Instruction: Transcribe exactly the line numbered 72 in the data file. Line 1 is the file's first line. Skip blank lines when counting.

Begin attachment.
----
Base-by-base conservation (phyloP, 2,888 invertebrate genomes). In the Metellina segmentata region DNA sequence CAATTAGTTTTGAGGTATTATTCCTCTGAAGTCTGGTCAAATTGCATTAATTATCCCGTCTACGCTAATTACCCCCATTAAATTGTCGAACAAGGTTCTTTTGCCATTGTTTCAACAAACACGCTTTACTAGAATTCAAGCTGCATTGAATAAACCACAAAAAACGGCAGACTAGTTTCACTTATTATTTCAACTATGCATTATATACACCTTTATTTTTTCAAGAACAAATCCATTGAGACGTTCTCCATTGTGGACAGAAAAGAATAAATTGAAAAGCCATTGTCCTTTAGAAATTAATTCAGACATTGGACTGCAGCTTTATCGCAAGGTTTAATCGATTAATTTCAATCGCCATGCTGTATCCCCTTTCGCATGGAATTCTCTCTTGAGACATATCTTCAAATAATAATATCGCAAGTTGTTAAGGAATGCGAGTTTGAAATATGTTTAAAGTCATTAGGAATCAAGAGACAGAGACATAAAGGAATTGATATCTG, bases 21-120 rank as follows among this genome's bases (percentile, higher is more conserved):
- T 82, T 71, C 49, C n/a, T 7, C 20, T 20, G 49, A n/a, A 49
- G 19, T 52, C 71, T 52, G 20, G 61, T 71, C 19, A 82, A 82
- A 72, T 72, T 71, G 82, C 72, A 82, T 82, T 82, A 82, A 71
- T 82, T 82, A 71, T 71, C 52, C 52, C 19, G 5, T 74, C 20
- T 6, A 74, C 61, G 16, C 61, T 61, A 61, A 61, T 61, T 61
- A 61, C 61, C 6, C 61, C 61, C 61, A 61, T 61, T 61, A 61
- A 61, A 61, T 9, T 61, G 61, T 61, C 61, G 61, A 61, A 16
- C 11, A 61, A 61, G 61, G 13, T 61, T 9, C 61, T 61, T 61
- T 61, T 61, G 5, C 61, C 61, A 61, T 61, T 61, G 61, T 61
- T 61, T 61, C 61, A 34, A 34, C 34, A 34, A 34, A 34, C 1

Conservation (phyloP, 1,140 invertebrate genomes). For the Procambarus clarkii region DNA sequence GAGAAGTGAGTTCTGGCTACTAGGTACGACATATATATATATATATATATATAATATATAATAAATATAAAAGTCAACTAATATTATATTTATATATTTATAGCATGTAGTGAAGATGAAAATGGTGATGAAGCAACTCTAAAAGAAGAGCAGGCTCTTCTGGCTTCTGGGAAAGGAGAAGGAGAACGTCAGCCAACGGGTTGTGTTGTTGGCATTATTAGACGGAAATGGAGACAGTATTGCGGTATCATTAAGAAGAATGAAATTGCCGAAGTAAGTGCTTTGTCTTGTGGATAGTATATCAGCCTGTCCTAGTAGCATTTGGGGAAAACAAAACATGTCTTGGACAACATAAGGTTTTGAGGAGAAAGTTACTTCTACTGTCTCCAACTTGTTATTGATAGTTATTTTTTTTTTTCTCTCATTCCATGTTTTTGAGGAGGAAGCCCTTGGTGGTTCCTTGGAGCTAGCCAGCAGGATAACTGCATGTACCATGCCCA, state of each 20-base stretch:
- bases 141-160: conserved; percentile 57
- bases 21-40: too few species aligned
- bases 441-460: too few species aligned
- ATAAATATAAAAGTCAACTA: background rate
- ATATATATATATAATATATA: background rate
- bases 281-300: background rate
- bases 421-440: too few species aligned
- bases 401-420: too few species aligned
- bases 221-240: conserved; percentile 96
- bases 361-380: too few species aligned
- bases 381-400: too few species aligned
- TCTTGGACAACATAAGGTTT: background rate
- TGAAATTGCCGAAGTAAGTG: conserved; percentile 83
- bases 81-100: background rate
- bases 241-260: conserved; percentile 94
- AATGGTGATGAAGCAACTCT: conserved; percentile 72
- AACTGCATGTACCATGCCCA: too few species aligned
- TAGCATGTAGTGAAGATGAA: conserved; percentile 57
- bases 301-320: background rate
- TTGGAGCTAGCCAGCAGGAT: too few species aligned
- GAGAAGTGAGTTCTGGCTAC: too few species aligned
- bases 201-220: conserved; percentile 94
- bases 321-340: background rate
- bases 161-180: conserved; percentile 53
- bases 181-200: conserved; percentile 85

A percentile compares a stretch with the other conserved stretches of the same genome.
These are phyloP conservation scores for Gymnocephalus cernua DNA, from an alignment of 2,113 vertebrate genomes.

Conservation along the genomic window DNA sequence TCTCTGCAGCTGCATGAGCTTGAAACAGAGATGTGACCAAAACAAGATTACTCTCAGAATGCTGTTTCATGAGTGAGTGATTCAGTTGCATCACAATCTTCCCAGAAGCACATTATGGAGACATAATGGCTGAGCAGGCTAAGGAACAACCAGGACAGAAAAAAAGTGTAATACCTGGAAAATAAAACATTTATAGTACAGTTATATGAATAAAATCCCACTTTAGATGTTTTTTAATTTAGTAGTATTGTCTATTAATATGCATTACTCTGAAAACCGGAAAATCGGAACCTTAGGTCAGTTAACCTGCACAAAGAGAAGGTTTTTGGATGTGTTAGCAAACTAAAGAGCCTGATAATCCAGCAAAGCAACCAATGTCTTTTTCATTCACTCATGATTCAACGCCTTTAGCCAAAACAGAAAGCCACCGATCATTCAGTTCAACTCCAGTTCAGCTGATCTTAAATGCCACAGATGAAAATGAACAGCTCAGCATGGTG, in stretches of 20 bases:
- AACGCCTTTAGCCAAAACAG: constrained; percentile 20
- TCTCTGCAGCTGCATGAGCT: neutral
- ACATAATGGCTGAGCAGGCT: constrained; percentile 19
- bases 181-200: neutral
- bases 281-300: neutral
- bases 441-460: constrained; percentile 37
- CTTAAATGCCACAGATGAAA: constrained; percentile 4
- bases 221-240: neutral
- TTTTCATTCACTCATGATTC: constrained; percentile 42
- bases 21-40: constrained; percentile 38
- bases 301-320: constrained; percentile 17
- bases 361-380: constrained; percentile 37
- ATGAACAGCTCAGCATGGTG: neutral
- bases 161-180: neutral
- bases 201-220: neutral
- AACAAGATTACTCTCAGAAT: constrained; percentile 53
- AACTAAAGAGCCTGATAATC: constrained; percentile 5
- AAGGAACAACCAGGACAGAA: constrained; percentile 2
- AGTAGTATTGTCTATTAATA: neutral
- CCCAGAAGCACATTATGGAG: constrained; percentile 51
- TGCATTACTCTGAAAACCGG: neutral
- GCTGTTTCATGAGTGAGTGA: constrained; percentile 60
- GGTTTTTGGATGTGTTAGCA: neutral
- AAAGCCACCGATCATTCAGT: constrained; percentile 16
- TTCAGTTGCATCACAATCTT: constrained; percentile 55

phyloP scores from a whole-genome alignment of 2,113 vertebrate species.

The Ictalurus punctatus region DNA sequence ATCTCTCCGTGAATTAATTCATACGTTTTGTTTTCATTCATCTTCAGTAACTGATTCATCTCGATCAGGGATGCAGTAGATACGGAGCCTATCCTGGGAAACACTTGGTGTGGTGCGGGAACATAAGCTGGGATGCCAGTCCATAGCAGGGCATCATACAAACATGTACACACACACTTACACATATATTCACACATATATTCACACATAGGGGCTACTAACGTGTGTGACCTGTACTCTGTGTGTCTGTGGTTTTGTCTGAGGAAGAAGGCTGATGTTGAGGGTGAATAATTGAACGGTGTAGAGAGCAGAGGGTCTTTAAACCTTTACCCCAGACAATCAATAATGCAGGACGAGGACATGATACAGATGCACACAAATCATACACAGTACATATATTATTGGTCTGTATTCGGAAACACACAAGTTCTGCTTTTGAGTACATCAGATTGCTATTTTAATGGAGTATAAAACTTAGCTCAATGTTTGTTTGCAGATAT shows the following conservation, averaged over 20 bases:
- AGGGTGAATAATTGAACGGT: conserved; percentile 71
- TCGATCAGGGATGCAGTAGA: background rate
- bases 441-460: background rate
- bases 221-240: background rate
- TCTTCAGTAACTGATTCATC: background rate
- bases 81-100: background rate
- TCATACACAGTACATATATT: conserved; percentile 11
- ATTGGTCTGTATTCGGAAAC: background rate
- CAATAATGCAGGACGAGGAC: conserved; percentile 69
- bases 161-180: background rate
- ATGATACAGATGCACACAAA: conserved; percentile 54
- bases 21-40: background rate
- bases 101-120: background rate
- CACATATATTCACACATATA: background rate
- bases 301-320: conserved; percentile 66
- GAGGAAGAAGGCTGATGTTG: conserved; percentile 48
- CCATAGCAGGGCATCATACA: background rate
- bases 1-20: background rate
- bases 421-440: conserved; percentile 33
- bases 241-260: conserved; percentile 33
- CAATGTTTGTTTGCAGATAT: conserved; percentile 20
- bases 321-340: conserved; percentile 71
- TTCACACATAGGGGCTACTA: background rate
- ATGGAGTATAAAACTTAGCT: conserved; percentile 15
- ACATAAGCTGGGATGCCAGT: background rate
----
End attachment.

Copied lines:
- TCTTCAGTAACTGATTCATC: background rate